Harriet Tubman carried out unimaginable work for the abolitionist cause. As the most famous "conductor" of the Underground Railroad, she guided people to safety using an elaborate secret network of safe houses. Called the "Moses of her People," she led hundreds of enslaved people to new lives of freedom in the North. A deeply spiritual woman, Tubman dedicated her life to God and freedom. She once said, "There was one of two things I had a right to: liberty or death. If I could not have one, I would take the other, for no man should take me alive." She famously offered her reasoning by adding, "I should fight for liberty as long as my strength lasted."

A Life of Service

Harriet Tubman was born Araminta "Minty" Ross c. 1822 in Dorchester County, MD. A bondwoman, she escaped to Philadelphia in 1849, returning multiple times to rescue her family and dozens of other slaves. Traveling by night and in extreme secrecy, she "never lost a passenger." Angry slave owners even posted rewards of up to $300 for her capture. When the United States passed the Fugitive Slave Law in 1850, a law that stated escaped slaves could be captured in the North and returned to slavery, she led "her people" further north into Canada. She even helped them to find work.

In 1861 when the U.S. Civil war began, Tubman worked for the Union Army, first as a cook and nurse, and then quickly became an armed scout and spy. She was the first woman to lead an armed expedition in the war and navigated the Combahee River Raid, which freed more than seven hundred slaves.

After the war, she returned to her family home in Auburn, NY, a home that she had bought in 1859 from Senator William H. Seward. There she cared for her aging parents and was instrumental in the women's suffrage movement. Despite Tubman's fame and reputation, she was never financially secure, although in spite of her economic woes, she continued to give freely. In 1903, she donated a parcel of her land to the African Methodist Episcopal Church in Auburn. It was on this site in 1908 that the Harriet Tubman Home for the Aged opened.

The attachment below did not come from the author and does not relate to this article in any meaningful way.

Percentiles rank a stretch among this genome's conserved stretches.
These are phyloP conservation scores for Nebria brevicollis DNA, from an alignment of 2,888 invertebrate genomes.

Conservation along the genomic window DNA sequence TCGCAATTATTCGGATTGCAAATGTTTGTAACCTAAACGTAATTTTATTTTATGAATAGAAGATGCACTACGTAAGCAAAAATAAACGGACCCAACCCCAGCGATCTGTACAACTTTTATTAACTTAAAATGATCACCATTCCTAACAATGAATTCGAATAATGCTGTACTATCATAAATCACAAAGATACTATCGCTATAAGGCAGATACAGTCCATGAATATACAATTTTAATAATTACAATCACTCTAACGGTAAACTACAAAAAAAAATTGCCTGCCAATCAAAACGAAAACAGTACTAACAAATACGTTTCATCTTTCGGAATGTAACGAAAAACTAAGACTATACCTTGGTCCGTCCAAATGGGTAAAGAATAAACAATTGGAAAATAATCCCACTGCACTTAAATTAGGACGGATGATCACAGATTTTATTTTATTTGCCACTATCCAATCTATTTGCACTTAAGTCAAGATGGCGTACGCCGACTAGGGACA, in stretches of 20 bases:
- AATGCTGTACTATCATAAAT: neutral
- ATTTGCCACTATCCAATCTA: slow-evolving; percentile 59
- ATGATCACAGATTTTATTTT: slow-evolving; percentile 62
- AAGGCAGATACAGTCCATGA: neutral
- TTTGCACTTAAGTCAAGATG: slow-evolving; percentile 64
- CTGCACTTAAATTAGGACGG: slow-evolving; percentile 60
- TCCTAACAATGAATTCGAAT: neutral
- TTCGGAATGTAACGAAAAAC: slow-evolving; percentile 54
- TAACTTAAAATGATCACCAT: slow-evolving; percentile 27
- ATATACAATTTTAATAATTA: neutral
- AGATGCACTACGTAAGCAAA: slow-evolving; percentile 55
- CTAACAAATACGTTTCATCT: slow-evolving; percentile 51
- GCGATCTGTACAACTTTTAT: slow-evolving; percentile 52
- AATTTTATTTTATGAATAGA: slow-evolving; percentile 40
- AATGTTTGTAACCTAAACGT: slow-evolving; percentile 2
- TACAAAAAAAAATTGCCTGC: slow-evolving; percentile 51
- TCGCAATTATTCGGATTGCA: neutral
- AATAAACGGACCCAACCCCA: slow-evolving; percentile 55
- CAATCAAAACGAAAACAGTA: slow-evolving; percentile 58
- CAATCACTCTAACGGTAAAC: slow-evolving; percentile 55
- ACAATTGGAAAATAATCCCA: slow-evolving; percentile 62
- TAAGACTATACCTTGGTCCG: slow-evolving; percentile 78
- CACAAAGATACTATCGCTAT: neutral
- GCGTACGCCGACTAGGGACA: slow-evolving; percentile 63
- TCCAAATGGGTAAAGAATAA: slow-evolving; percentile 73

A Legacy Remembered

As Tubman grew elderly, she was debilitated by head injuries incurred earlier in her life, and was eventually admitted to the rest home named in her honor. In 1913, Tubman died of pneumonia surrounded by friends and family members. Upon her death, she was buried with military honors at Fort Hill Cemetery in Auburn, NY. More than 100 years later, her bravery and bold actions continue to inspire generations of Americans struggling for civil rights.

Last year, President Obama signed the 2015 National Defense Authorization Act into law, a $577 billion measure creating the Harriet Tubman National Historic Park in Central New York and the Harriet Tubman Underground Railroad National Historic Park on Maryland's Eastern Shore. Maryland's 25,000 acres encompass sites in Caroline, Dorchester and Talbot counties that were significant in Tubman's life.

A Walk Through History

The Underground Railroad Scenic Byway begins in Cambridge, MD, which features a Harriet Tubman Museum and Memorial Garden, The Stanley Institute - a one-room schoolhouse established after the Civil War to educate African American children - and a courthouse where enslaved Americans were once sold. The byway continues through the Blackwater National Wildlife Refuge in Dorchester County, where the wetlands, creeks, swamps and forests have changed little from the landscape that Tubman experienced in the early years of her life. The refuge is located on the major migratory route known as the Atlantic Flyway. Visitors can see a variety of waterfowl and other birds, including Canada geese, peregrine falcons, bald eagles, ducks, tundra swans and flocks of snow geese.

Other byway stops consist of the Jacob Jackson Home site, a 480-acre farm that served as a station on the Underground Railroad and Stewart's Canal, a seven-mile waterway that was dug by hand by enslaved and free blacks between 1810 and 1832. The Poplar Neck Loop of the byway runs through land that was once home to Tubman's parents. Several other stops include Courthouse Square, the Tuckahoe Neck Meeting House and the Museum of Rural Life. There is also a spur that provides access to Tuckahoe River, which is near the birthplace of Frederick Douglas. This spot is especially poignant due to the fact that Douglass harbored a lifelong admiration for Tubman her never-ending fight for liberty.

Follow the Footsteps of an American Hero

This year, your family will want to follow in the footsteps of an American hero. Not only is the Harriet Tubman Underground Railroad National Historic Park a testament to her remarkable legacy, it is beset with beautiful natural areas for wildlife-watching, hiking, biking and paddle boating.

The following websites will help you to learn more about Harriet Tubman and plan your trip aboard the Underground Railroad: